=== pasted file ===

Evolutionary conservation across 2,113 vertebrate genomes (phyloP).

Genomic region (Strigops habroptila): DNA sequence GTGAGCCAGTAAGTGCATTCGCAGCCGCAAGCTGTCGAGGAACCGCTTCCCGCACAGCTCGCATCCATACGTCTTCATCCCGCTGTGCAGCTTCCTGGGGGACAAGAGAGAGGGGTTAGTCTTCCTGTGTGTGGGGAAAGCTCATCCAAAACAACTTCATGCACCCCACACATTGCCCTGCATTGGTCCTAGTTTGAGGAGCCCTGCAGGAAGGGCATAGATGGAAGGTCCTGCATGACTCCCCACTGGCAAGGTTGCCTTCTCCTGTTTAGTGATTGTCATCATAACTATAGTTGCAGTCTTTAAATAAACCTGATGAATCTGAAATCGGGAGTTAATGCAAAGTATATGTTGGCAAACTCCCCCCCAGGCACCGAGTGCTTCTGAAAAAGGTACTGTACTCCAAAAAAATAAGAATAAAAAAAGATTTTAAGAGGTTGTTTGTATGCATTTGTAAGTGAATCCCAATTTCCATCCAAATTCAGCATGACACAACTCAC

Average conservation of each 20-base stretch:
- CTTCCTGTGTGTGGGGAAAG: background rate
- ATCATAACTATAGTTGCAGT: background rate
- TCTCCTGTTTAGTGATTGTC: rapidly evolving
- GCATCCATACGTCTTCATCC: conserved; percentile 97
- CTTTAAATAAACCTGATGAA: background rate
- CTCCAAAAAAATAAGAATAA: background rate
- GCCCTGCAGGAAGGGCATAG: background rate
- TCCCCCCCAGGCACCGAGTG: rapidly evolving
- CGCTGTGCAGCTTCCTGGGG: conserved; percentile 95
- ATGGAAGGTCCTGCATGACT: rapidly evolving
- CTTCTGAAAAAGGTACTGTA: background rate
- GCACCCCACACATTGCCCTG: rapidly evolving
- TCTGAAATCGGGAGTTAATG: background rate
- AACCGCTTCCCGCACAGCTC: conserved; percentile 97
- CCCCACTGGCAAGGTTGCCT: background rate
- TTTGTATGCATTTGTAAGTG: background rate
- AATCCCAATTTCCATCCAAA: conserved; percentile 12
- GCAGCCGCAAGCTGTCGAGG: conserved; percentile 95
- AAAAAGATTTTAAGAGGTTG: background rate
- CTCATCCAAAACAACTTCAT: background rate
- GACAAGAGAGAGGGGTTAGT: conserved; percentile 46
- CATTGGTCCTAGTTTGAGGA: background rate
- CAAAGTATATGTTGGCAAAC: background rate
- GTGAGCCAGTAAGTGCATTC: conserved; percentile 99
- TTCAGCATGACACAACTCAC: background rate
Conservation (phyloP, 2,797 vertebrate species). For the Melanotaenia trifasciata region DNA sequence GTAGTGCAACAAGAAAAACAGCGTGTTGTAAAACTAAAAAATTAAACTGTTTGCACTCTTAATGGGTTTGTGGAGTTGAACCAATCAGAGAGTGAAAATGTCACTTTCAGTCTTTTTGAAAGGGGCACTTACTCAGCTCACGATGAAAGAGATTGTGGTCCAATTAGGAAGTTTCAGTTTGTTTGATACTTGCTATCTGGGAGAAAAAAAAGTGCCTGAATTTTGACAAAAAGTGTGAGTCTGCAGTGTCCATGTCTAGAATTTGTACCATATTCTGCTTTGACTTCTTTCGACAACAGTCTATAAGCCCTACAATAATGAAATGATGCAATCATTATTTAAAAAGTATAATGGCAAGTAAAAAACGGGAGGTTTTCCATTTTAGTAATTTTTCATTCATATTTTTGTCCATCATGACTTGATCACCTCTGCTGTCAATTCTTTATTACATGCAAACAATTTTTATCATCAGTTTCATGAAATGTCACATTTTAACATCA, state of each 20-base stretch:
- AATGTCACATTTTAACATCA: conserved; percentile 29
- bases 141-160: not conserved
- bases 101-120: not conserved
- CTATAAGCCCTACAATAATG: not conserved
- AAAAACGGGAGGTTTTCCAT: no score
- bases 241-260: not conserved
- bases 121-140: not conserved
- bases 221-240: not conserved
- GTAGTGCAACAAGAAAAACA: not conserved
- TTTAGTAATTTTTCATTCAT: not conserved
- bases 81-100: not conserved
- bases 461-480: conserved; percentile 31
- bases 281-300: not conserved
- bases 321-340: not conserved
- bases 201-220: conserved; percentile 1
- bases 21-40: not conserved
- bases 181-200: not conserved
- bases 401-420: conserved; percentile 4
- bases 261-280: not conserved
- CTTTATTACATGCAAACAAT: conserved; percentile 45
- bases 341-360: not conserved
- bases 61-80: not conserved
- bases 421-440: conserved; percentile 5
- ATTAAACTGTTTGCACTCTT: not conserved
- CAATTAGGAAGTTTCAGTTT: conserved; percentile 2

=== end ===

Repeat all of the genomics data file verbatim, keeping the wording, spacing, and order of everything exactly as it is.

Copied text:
Evolutionary conservation across 2,113 vertebrate genomes (phyloP).

Genomic region (Strigops habroptila): DNA sequence GTGAGCCAGTAAGTGCATTCGCAGCCGCAAGCTGTCGAGGAACCGCTTCCCGCACAGCTCGCATCCATACGTCTTCATCCCGCTGTGCAGCTTCCTGGGGGACAAGAGAGAGGGGTTAGTCTTCCTGTGTGTGGGGAAAGCTCATCCAAAACAACTTCATGCACCCCACACATTGCCCTGCATTGGTCCTAGTTTGAGGAGCCCTGCAGGAAGGGCATAGATGGAAGGTCCTGCATGACTCCCCACTGGCAAGGTTGCCTTCTCCTGTTTAGTGATTGTCATCATAACTATAGTTGCAGTCTTTAAATAAACCTGATGAATCTGAAATCGGGAGTTAATGCAAAGTATATGTTGGCAAACTCCCCCCCAGGCACCGAGTGCTTCTGAAAAAGGTACTGTACTCCAAAAAAATAAGAATAAAAAAAGATTTTAAGAGGTTGTTTGTATGCATTTGTAAGTGAATCCCAATTTCCATCCAAATTCAGCATGACACAACTCAC

Average conservation of each 20-base stretch:
- CTTCCTGTGTGTGGGGAAAG: background rate
- ATCATAACTATAGTTGCAGT: background rate
- TCTCCTGTTTAGTGATTGTC: rapidly evolving
- GCATCCATACGTCTTCATCC: conserved; percentile 97
- CTTTAAATAAACCTGATGAA: background rate
- CTCCAAAAAAATAAGAATAA: background rate
- GCCCTGCAGGAAGGGCATAG: background rate
- TCCCCCCCAGGCACCGAGTG: rapidly evolving
- CGCTGTGCAGCTTCCTGGGG: conserved; percentile 95
- ATGGAAGGTCCTGCATGACT: rapidly evolving
- CTTCTGAAAAAGGTACTGTA: background rate
- GCACCCCACACATTGCCCTG: rapidly evolving
- TCTGAAATCGGGAGTTAATG: background rate
- AACCGCTTCCCGCACAGCTC: conserved; percentile 97
- CCCCACTGGCAAGGTTGCCT: background rate
- TTTGTATGCATTTGTAAGTG: background rate
- AATCCCAATTTCCATCCAAA: conserved; percentile 12
- GCAGCCGCAAGCTGTCGAGG: conserved; percentile 95
- AAAAAGATTTTAAGAGGTTG: background rate
- CTCATCCAAAACAACTTCAT: background rate
- GACAAGAGAGAGGGGTTAGT: conserved; percentile 46
- CATTGGTCCTAGTTTGAGGA: background rate
- CAAAGTATATGTTGGCAAAC: background rate
- GTGAGCCAGTAAGTGCATTC: conserved; percentile 99
- TTCAGCATGACACAACTCAC: background rate
Conservation (phyloP, 2,797 vertebrate species). For the Melanotaenia trifasciata region DNA sequence GTAGTGCAACAAGAAAAACAGCGTGTTGTAAAACTAAAAAATTAAACTGTTTGCACTCTTAATGGGTTTGTGGAGTTGAACCAATCAGAGAGTGAAAATGTCACTTTCAGTCTTTTTGAAAGGGGCACTTACTCAGCTCACGATGAAAGAGATTGTGGTCCAATTAGGAAGTTTCAGTTTGTTTGATACTTGCTATCTGGGAGAAAAAAAAGTGCCTGAATTTTGACAAAAAGTGTGAGTCTGCAGTGTCCATGTCTAGAATTTGTACCATATTCTGCTTTGACTTCTTTCGACAACAGTCTATAAGCCCTACAATAATGAAATGATGCAATCATTATTTAAAAAGTATAATGGCAAGTAAAAAACGGGAGGTTTTCCATTTTAGTAATTTTTCATTCATATTTTTGTCCATCATGACTTGATCACCTCTGCTGTCAATTCTTTATTACATGCAAACAATTTTTATCATCAGTTTCATGAAATGTCACATTTTAACATCA, state of each 20-base stretch:
- AATGTCACATTTTAACATCA: conserved; percentile 29
- bases 141-160: not conserved
- bases 101-120: not conserved
- CTATAAGCCCTACAATAATG: not conserved
- AAAAACGGGAGGTTTTCCAT: no score
- bases 241-260: not conserved
- bases 121-140: not conserved
- bases 221-240: not conserved
- GTAGTGCAACAAGAAAAACA: not conserved
- TTTAGTAATTTTTCATTCAT: not conserved
- bases 81-100: not conserved
- bases 461-480: conserved; percentile 31
- bases 281-300: not conserved
- bases 321-340: not conserved
- bases 201-220: conserved; percentile 1
- bases 21-40: not conserved
- bases 181-200: not conserved
- bases 401-420: conserved; percentile 4
- bases 261-280: not conserved
- CTTTATTACATGCAAACAAT: conserved; percentile 45
- bases 341-360: not conserved
- bases 61-80: not conserved
- bases 421-440: conserved; percentile 5
- ATTAAACTGTTTGCACTCTT: not conserved
- CAATTAGGAAGTTTCAGTTT: conserved; percentile 2